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MacGregor: Senators going down swinging, but it’s too little, too late

Ottawa Senators Matt Kassian (right) fights with Calgary Flames Kevin Westgarth during second period NHL action Sunday March 30, 2014 in Ottawa.

Adrian Wyld/THE CANADIAN PRESS

What do you have to do?

The Ottawa Senators soundly defeated the Calgary Flames 6-3 here Sunday evening, yet there is more hope to be found in Calgary these days than in snowbound Ottawa.

The Senators might be heading out of March like a lion – seven points over their past four games – but having played so much of the rest of the season like a lost lamb there is precious little faith in the nation's capital that it can amount to anything.

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Ottawa has yet to be mathematically eliminated from postseason play, but most feel it has become a mere formality. Most, but certainly not all.

"I still say I'm going to like where we are after 82 games," head coach Paul MacLean said after the victory. "I may be dreaming, but I've got to believe."

The game made for an intriguing examination of expectations. Last season, the rebuilding Senators rode spectacular goaltending into the second round of the playoffs, despite serious injuries to some of the team's top players. Such an unexpected performance led to MacLean being awarded the Jack Adams Award as NHL coach of the year.

So miserable was Calgary's previous season that the Flames decided to dismantle and start from scratch. They brought in a new coach, Bob Hartley, and in December fired general manager Jay Feaster, with new president of hockey operations Brian Burke taking de facto control of that post.

Today, Ottawa stands ahead of Calgary in the standing – still in 12th place in the East with 76 points – while the Flames are in 13th place (second last) in the West with 69 points. With eight games remaining, Ottawa is six points shy of a playoff spot; Calgary is 15 points out with only seven games left.

And yet, just this week the Calgary Sun called the Flames "Canada's Feel Good Team" in what has generally been a winter/spring of discontent in the country that invented the game.

The Flames had three standing ovations during their three most recent home games. Hartley has suddenly become a name in the suggestion box for the 2014 Jack Adams Award.

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In Ottawa, MacLean's roster decisions – starting young goaltender Robin Lehner instead of Craig Anderson, who was brilliant Friday night as the Senators downed the powerful Chicago Blackhawks 5-3, sitting out popular local defenceman Cody Ceci against the Flames – are hotly debated even if, on this day, it all worked out.

While the Sun calls the Flames the "Little Team that Could," the Ottawa media see the Senators as the team that should have, but didn't.

"We have been doing a lot of things really well," said Calgary veteran Mike Cammalleri, who has played splendidly since he did not get moved, as was widely expected, at the trading deadline.

The Flames have been the NHL's top-scoring team in recent weeks and are increasingly admired for how hard they work and how well youngsters like defenceman Tyler Wotherspoon and forward Sean Monahan have fit in. The Senators have been long condemned for their seeming lack of 60-minute effort and how so many of the young players, particularly on defence, have struggled.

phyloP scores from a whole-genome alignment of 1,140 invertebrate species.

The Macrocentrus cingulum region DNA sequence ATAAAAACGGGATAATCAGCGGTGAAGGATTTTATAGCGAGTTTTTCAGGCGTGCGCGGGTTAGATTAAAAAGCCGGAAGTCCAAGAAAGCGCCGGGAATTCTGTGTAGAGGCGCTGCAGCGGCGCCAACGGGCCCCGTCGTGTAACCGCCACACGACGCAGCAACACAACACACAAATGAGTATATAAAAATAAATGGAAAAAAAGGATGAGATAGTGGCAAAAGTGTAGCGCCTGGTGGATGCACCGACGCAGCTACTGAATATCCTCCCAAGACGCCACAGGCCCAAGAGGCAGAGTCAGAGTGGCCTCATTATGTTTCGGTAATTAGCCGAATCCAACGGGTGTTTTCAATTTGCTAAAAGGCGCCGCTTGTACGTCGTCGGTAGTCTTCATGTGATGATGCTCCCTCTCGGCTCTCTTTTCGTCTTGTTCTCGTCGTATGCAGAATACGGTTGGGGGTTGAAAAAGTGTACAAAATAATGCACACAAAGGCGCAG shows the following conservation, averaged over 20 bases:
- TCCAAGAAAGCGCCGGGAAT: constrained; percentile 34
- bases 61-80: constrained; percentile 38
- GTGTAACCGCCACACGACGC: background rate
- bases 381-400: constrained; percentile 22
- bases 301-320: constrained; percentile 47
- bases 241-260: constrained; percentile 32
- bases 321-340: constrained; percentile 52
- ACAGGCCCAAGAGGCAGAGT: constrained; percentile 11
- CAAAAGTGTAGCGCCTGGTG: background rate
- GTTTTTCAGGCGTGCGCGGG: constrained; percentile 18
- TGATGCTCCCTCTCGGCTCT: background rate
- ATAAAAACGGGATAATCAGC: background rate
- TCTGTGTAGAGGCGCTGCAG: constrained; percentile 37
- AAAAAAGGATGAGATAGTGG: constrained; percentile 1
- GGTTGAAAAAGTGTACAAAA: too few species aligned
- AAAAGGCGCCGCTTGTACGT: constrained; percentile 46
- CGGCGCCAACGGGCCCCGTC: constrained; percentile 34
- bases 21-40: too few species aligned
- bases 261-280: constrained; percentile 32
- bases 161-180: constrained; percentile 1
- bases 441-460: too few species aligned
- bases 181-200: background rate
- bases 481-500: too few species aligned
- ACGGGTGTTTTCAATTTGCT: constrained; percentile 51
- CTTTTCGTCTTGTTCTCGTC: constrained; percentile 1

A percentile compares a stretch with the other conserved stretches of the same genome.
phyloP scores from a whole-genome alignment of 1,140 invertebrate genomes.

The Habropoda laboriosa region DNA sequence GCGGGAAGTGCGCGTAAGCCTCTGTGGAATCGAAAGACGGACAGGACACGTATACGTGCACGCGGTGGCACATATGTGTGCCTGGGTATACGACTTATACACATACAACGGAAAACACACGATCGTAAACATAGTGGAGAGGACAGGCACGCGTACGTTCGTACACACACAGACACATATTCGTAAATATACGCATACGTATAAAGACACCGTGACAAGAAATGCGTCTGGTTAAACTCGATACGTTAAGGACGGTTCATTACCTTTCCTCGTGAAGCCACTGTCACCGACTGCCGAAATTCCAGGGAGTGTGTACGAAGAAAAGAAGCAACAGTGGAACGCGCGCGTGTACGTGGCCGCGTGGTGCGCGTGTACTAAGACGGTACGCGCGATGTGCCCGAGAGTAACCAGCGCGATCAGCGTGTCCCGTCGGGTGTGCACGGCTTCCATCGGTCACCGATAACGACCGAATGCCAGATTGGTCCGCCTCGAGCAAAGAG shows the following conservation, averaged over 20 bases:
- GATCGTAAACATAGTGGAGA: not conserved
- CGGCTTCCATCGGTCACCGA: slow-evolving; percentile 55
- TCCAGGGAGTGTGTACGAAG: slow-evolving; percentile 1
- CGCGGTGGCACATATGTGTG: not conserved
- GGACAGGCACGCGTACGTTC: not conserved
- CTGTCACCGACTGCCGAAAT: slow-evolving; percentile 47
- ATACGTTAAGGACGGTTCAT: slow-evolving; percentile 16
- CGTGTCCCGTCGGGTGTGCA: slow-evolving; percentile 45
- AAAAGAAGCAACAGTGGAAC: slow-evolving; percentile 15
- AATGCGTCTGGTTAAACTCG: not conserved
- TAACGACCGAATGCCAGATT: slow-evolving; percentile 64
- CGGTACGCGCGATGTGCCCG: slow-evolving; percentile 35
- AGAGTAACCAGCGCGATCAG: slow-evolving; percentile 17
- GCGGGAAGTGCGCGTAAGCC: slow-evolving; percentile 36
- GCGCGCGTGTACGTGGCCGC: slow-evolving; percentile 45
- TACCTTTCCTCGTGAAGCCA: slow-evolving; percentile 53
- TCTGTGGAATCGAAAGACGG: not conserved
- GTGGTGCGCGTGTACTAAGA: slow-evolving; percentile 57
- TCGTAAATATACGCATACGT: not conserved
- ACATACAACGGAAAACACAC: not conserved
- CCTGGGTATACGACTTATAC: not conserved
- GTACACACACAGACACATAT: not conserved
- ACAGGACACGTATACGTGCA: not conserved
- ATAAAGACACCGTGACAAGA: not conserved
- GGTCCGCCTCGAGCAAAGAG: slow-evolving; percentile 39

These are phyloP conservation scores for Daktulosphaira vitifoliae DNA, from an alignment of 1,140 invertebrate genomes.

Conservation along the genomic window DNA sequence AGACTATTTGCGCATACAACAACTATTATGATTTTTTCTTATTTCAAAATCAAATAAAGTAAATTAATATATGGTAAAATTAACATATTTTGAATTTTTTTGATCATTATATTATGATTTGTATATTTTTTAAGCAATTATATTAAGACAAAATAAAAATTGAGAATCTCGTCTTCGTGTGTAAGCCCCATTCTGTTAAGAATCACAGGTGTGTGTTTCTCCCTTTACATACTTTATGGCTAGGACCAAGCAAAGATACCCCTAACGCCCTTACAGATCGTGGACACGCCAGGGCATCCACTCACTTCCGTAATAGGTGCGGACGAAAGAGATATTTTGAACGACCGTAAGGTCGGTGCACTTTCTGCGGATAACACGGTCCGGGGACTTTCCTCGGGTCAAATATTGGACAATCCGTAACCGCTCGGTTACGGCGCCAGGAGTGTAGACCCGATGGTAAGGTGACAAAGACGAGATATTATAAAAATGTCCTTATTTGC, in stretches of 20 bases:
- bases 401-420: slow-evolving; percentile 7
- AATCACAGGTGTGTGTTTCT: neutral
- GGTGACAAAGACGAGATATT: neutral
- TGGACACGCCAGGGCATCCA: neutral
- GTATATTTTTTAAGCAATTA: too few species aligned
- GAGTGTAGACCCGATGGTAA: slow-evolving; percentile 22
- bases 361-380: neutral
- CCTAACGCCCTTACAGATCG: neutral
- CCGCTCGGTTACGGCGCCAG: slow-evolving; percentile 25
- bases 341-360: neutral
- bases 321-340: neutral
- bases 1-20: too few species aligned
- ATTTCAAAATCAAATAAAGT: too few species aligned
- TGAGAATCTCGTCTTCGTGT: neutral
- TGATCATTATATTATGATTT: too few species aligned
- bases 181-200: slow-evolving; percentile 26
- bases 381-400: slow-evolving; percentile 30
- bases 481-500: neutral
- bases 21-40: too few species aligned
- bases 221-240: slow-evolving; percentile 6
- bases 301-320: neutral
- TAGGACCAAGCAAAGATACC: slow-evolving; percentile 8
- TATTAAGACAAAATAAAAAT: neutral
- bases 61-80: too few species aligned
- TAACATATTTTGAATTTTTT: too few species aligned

Flames fans are over the moon about young prospect Johnny Gaudreau, the Boston College forward who had a hat trick against Denver this week in the NCAA tournament.

Senators fans are despondent over the fact that the team will have no first-round pick in the June draft, that selection now belonging to Anaheim Ducks after the summer's trade for Bobby Ryan. Ryan is out for the remainder of the year, having undergone a successful sports hernia surgery this week.

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Sunday afternoon against these Flames, however, the Senators gave a glimpse of what had been anticipated this year. They went ahead 1-0 when Milan Michalek tipped a first-period Erik Karlsson point shot past Calgary goaltender Karri Ramo; Calgary's Matt Stajan tied the game shortly afteron a one-timer from the slot that beat Lehner. Michalek then restored the Ottawa lead, and when he was perfectly set up by a dipsy-doodling Jason Spezza, who slid a backhand pass across the slot that left Michalek with an empty net; Calgary's Paul Byron, another Calgary youngster, tied the game at 2-2 when he had the third Calgary attempt in a chaotic goalmouth scramble, with Monahan, who played his junior hockey in Ottawa, putting the Flames ahead when the 19-year-old walked out from the right boards and ripped a hard shot into the short side. It was the rookie's 20th goal of the season.

The Senators, however, then decided to put together the game so rarely seen over the past several months, scoring four straight times: Kyle Turris tying the game late in the second; Jared Cowen following a botched clearing by Ramo; Clarke MacArthur on a beautiful feed from Turris; and Turris into an empty net.

The Senators will meet the Carolina Hurricanes here Monday night, with Carolina also hoping to turn a late surge into hope rather than futility.

"Let's catch a few teams here and see what happens," MacArthur said.

"You just never know."

Based on recent evidence, you do not.

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About the Author

Roy MacGregor was born in the small village of Whitney, Ont., in 1948. Before joining The Globe and Mail in 2002, he worked for the National Post, the Ottawa Citizen, Maclean's magazine (three separate times), the Toronto Star and The Canadian Magazine. More

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